Against this record, the trial court upheld both the validity of the initial motor vehicle stop and the subsequent police conduct that led to defendant's arrest. While in police custody on the charges connected to this incident, defendant confessed to the attempted murder and homicide that led to the aggravated manslaughter conviction.
We review the trial court's decision to deny a motion to suppress mindful that credibility findings are binding on us unless they are not supported by the record. State v. Locurto, 157 N.J. 463, 471 (1999). Here, the motion judge found the police officer's account of events credible. We are bound by such a finding because it is well supported by the record. Ibid.
We also agree with the motion judge that the officers had a specific articulable suspicion that defendant was involved in criminal activity. State v. Rodriguez, 172 N.J. 117, 126-27 (2002). Where, as here, there is no evidence of veracity based upon the informant's past performance, the reliability of the information provided by the informant may be established by the police officer's independent corroboration. State v. Smith, 155 N.J. 83, 95-96, cert. denied, 525 U.S. 1033, 119 S.Ct. 576, 142 L.Ed. 2d 480 (1998). Here, because the information provided by the informant was corroborated by the arresting officer, there was a proper basis to stop defendant's car. State v. Birkenmeier, 185 N.J. 552, 561-62 (2006).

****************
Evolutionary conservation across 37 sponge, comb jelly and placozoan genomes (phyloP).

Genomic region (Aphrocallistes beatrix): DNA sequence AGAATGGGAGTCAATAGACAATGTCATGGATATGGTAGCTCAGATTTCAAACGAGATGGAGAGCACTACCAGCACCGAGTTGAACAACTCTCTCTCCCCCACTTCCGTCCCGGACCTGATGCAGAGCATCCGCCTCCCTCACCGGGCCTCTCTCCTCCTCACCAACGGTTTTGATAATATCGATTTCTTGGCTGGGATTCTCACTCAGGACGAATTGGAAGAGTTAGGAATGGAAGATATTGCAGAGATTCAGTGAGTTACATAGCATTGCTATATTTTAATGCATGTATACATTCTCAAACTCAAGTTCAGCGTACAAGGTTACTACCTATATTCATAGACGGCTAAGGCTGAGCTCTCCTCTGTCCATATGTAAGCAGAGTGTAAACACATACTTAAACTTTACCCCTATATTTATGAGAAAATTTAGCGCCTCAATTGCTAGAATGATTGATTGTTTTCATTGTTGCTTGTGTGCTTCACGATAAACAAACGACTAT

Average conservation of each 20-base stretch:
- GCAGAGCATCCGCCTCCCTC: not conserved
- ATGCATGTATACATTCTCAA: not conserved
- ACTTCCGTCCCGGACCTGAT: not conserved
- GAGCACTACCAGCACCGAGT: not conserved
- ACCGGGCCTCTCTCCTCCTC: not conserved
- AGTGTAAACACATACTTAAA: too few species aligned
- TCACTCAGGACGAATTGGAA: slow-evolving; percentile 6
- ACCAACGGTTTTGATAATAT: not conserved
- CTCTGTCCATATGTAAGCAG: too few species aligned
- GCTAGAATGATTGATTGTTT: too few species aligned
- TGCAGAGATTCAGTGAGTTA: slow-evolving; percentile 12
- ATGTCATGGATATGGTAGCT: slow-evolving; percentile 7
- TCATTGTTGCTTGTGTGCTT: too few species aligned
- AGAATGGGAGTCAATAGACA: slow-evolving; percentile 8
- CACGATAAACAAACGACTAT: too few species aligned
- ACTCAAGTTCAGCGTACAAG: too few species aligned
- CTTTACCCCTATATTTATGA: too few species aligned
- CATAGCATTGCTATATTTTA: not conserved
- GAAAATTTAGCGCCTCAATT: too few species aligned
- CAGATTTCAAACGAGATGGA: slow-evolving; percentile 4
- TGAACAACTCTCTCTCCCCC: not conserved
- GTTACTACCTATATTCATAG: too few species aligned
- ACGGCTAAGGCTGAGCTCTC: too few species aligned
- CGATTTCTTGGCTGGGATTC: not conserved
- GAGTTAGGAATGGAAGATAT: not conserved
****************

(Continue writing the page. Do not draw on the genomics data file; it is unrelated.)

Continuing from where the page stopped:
Because the car in which defendant was a passenger was lawfully stopped by the police, defendant's conduct thereafter properly led to his arrest. Once defendant failed to comply with Sellinger's orders to keep his hands visible, the officer had a valid reason to order defendant to step out of the car and to conduct a pat down search. Terry v. Ohio, 392 U.S. 1, 27, 88 S.Ct. 1868, 1883, 20 L.Ed. 2d 889, 909 (1968); State v. Thomas, 110 N.J. 673, 678-79 (1988).
Defendant's argument challenging the trial court's denial of his motion to vacate his guilty plea is equally without merit. As a matter of credibility, the trial court rejected defendant's claim that he was unaware that the plea agreement exposed him to a nineteen-year term of incarceration. Defendant has also not asserted a colorable claim of innocence. Under these circumstances, the trial court correctly denied defendant's application to withdraw his guilty plea. State v. Slater, 198 N.J. 145, 150 (2009).